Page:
“We need to know how this works in healthy cells at all stages of life, and how it works in cancer cells. You can see that cancer cells only think about themselves, they take whatever they want: all the nutrition, everything. They drain their host, starve its organs. That sounds a little bit like a developing fetus—and there is a connection.”

A time to grow

“When human embryos are growing, the SALL4 gene is active, but at a certain point it shuts off permanently,” adds Chai. 

“So, consider this: about a third of cancers, including leukemia and liver cancer, depend on SALL4 being active to survive. We want to make a therapy that starves them of it. 

“And of great interest to me is that our results indicate that the same type of therapy that might block the growth of leukemia cells would enhance the ability of normal blood stem cells to produce normal blood cells. We can use that for cellular therapy.”

Tenen chimes in: “We want to know the SALL4 gene inside and out, and not just to learn about cancer. If we knew exactly how it influences healthy growth in the embryo, we could perhaps develop a method to program adult stem cells to regenerate - and that would be a radical change. 

“If we could artificially, intentionally, tell cells what to do in order to maintain health, if we understood how healthy genes are regulated, and could manipulate other cells into copying that pattern, then we could basically keep a person healthy.”

“When you study blood, you are really studying everything,” adds Chai. Tenen nods in agreement.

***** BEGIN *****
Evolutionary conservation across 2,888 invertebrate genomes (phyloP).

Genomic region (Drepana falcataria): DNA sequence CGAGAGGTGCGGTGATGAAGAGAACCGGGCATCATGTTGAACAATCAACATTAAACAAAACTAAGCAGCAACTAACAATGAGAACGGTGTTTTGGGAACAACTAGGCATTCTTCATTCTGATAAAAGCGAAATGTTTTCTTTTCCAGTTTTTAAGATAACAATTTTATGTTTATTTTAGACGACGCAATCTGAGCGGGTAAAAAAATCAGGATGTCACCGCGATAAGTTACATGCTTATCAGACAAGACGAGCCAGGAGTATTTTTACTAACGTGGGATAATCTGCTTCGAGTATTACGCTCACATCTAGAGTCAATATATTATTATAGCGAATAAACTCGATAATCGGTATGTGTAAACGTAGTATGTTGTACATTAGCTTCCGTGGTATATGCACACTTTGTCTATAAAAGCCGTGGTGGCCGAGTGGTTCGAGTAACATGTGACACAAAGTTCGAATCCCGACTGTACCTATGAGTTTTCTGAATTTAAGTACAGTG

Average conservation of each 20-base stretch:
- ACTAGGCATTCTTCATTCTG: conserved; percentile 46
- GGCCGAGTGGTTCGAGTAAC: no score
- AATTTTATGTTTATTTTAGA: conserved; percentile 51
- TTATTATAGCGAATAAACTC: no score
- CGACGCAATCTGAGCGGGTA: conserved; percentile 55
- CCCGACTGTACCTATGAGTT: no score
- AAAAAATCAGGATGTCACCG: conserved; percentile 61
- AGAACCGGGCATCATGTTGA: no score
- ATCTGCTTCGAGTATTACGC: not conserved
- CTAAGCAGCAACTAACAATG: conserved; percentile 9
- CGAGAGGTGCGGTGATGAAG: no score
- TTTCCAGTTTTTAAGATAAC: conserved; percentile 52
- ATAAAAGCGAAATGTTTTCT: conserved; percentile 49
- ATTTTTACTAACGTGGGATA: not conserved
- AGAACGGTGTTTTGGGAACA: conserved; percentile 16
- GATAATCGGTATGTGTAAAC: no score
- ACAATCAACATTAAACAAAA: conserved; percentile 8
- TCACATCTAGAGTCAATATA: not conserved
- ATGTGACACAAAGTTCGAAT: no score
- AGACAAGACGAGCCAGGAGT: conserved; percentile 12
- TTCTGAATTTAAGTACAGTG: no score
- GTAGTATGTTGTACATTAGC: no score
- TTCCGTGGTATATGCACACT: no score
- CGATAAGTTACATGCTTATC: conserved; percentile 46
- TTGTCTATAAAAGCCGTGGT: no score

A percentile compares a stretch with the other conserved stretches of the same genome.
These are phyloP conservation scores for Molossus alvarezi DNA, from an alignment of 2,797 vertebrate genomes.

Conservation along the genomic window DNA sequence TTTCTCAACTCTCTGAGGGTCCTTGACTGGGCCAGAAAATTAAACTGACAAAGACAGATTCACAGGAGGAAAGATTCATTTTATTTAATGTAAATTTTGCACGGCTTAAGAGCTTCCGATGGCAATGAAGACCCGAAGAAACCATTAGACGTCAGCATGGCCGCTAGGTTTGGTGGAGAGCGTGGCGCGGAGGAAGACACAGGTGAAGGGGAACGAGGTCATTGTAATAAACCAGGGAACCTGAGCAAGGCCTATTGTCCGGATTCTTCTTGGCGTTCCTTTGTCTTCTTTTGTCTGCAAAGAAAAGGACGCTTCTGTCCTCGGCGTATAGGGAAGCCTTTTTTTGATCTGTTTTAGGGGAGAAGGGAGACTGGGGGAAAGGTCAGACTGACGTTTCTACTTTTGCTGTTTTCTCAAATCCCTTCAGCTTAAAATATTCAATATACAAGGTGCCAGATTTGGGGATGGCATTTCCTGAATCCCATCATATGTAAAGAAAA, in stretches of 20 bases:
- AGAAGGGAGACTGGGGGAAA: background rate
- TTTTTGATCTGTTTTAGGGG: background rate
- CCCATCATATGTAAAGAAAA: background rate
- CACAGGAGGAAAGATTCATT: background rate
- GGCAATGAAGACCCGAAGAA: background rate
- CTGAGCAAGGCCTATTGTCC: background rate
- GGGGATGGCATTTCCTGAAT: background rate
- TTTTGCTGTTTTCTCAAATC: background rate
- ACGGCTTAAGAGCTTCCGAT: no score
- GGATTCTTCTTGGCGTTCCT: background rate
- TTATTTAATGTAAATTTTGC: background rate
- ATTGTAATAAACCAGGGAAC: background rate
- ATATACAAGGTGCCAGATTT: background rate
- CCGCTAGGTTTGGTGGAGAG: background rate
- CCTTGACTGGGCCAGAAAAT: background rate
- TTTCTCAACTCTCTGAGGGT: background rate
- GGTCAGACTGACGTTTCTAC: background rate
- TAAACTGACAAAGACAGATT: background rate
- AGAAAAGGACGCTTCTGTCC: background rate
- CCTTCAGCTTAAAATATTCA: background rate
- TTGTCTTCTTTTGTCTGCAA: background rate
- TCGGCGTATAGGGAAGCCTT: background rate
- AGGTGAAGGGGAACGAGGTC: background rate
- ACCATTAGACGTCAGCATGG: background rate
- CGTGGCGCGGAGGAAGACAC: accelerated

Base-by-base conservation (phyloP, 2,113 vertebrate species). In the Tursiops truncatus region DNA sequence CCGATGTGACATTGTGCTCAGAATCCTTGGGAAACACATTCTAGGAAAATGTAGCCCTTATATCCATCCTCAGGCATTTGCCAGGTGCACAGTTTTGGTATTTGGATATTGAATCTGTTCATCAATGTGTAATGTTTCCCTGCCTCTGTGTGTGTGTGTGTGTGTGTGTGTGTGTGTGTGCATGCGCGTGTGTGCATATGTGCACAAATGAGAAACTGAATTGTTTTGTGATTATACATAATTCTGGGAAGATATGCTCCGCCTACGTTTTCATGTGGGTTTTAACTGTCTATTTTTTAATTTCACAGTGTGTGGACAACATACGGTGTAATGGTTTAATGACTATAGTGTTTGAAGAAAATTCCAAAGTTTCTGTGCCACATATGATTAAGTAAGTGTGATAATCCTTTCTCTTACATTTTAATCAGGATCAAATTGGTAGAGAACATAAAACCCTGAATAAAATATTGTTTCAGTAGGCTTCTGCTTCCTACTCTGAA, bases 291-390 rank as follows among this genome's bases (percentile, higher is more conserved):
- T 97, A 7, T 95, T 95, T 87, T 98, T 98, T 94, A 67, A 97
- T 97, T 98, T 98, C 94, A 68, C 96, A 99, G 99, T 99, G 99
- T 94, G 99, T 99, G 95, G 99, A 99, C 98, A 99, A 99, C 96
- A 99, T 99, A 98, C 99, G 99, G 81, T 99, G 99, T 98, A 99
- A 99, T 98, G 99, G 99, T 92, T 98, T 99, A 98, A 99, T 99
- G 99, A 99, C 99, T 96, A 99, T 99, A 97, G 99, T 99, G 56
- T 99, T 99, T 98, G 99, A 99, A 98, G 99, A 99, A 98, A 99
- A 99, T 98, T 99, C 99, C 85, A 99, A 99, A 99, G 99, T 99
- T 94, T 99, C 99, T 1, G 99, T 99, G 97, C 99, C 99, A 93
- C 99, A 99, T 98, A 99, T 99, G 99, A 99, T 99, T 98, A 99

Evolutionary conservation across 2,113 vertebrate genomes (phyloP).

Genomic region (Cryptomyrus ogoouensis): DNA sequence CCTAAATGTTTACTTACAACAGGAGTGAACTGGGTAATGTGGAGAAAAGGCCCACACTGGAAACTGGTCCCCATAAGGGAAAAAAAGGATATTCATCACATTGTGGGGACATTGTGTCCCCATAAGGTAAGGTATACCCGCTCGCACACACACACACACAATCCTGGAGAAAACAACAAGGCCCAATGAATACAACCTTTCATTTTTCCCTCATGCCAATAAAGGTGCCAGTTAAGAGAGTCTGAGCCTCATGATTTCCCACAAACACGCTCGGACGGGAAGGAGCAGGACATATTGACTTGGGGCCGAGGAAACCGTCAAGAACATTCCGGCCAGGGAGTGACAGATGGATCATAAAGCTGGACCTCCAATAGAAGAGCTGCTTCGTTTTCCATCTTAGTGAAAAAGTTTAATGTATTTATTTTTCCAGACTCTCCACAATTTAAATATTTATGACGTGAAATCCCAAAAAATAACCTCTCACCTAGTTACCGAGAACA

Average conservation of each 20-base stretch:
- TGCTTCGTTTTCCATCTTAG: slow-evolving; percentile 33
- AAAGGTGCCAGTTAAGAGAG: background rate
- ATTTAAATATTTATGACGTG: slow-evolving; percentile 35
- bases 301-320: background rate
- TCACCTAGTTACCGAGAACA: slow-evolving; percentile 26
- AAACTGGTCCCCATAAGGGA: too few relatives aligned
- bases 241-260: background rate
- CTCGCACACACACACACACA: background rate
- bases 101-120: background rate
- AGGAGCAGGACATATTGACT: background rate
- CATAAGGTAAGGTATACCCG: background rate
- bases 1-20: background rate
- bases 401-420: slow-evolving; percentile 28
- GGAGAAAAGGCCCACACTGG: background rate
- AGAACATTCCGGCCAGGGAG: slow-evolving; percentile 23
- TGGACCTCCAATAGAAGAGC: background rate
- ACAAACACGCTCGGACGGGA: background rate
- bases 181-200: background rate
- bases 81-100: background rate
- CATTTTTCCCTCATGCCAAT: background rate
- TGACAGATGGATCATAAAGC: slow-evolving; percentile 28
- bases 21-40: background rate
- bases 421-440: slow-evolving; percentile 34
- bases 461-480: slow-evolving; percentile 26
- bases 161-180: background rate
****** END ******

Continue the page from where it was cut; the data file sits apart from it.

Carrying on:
Blood as a drug, blood banks as pharmacies

“Cellular therapy always comes back to blood,” says Chai. “My speciality is transfusion medicine, so to me this is not so new. What is different now is that we are trying to fix your own cells, rather than giving you someone else’s, and trying to make more of them outside your body. If we can make this work, blood banks would become the new pharmacies.” 

“Think about it: you probably don’t see of a bag of blood as drugs. We do. In the future, we see it as life-saving drugs at around $200 a bag.” adds Tenen. 

“It might sound straightforward to culture cells, change them, and make them fit for transfusion, but it isn’t. You cannot just make this in your backyard and give it to people,” he cautions. “This has to be done with extreme care and attention to detail. Each step along the way is more complicated than it first appears, and it takes a lot of resources. We are doing this in an academic setting, so we do not have the big team sizes you might find in a company. Our collaborations, for example with our colleagues in Singapore, are absolutely essential to making progress.”

The dream

When asked what his big dream is, Tenen is unequivocal: “You should not have a bucket list – you should be living it, and that is what I am doing. I love this work. You have to, because most times, Mother Nature is smarter than you. So, we are working on targeting this gene, SALL4. You give me that? I can treat one third of human cancers. That is the dream.”

Further information

Read about the HSCI Blood Program

Information for patients: ISSCR